This Year’s Lent
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I want to admit as I begin this week’s podcast that I am borrowing an idea that I have now heard several other faith-leaders write about. It is such a good idea, that I wanted to use it on my podcast this week.
It is a simple idea, and one that emerges within the context of what we in the United Church of Christ call our still-speaking reality. As we are wont to say, God is still speaking. As we were told when we began this venture into faith, remember there is yet and still more light and truth to break forth from God’s Holy Word.
Lent has always been a season of inward looking, of self-examination. It was a time for the faithful to imitate Jesus’ forty days of fasting in the wilderness. Over time, it added elements not just of self-examination and preparation for service to the gospel, but also of self-sacrifice. The question I was asked to face every Lent when I was growing up was: “What are you giving up?”
It had an obligatory edge to it. I didn’t want to do it – I had to do it. For the most part, I hated it. Over time, as I matured a bit, I came to see how the sacrifice could bring me face to face with my extravagances and question my commitments to live a simpler life. I could also embrace personal sacrifice as a pathway to spiritual fulfillment. Along with whatever I would give up, I would add disciplines like praying at a scheduled time each day or reading and reflecting on a chapter from scripture every day.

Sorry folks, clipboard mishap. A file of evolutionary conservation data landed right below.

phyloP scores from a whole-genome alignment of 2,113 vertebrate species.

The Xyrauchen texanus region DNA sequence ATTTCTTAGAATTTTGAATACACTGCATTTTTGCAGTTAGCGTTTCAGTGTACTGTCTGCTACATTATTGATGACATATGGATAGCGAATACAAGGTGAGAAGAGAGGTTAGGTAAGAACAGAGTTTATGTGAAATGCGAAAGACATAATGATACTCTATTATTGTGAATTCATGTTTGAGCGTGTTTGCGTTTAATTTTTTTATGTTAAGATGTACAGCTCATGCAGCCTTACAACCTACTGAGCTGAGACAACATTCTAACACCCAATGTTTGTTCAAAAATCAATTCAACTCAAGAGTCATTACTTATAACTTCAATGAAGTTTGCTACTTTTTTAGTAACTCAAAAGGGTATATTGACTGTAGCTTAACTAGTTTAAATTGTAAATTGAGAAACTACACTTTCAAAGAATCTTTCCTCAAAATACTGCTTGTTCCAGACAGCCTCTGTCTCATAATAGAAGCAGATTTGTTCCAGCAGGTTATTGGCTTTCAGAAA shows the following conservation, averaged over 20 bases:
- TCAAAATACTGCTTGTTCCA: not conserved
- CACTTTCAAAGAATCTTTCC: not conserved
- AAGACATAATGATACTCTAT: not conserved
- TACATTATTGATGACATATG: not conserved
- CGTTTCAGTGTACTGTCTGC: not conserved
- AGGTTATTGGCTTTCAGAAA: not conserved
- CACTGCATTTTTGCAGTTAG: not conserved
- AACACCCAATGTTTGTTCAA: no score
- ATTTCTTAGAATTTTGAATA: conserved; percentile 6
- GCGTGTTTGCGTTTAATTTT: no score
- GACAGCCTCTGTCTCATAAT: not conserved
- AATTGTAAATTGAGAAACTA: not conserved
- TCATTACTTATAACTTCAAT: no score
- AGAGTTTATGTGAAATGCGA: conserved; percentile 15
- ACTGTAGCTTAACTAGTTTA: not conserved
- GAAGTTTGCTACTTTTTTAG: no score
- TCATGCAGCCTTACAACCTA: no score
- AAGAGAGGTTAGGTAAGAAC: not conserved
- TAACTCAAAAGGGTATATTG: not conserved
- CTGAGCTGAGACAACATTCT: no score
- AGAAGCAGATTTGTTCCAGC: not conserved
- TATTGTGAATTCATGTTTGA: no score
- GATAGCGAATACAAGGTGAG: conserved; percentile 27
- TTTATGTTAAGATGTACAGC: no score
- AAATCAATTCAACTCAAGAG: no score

That’s all well and good.
But as many are pointing out, we are all suffering so much right now where is the spiritual integrity in asking people to sacrifice more during Lent?
I think that is right.
Whether this is a new thing that will evolve or just a temporary pause we don’t know. Is the church evolving into a new way of calling for spiritual awakening during Lent by shifting away from a sin and sacrifice modality and instead looking for pathways to new joy? Time will tell.
But that is what the new invitation is. What if this Lent we all promised to focus once a day on something that brings us joy? I am going to dedicate myself to discovering every day a piece of art or music or poetry or prayer or scripture that engenders healing, joy, or beauty. Will you join me?
My favorite passage has always been Luke 12:32, “Do not live in fear, little flock, it has pleased God to give you the kindom.”
This single verse invites followers of Jesus to orient towards joy, and away from fear. It does so by simply reminding us that it was God’s good pleasure to provide. Again, orientation shifts: from God as judge (the dominant theme of Lent when we focus on deprivation) to God as provider. While we orient away from fear to joy, God orients away from anger to pleasure.
So, enter this season of Lent with a call to joy and an orientation toward pleasure.
And may there be new things to celebrate for you each day on this, our Journey Into the Mystic.
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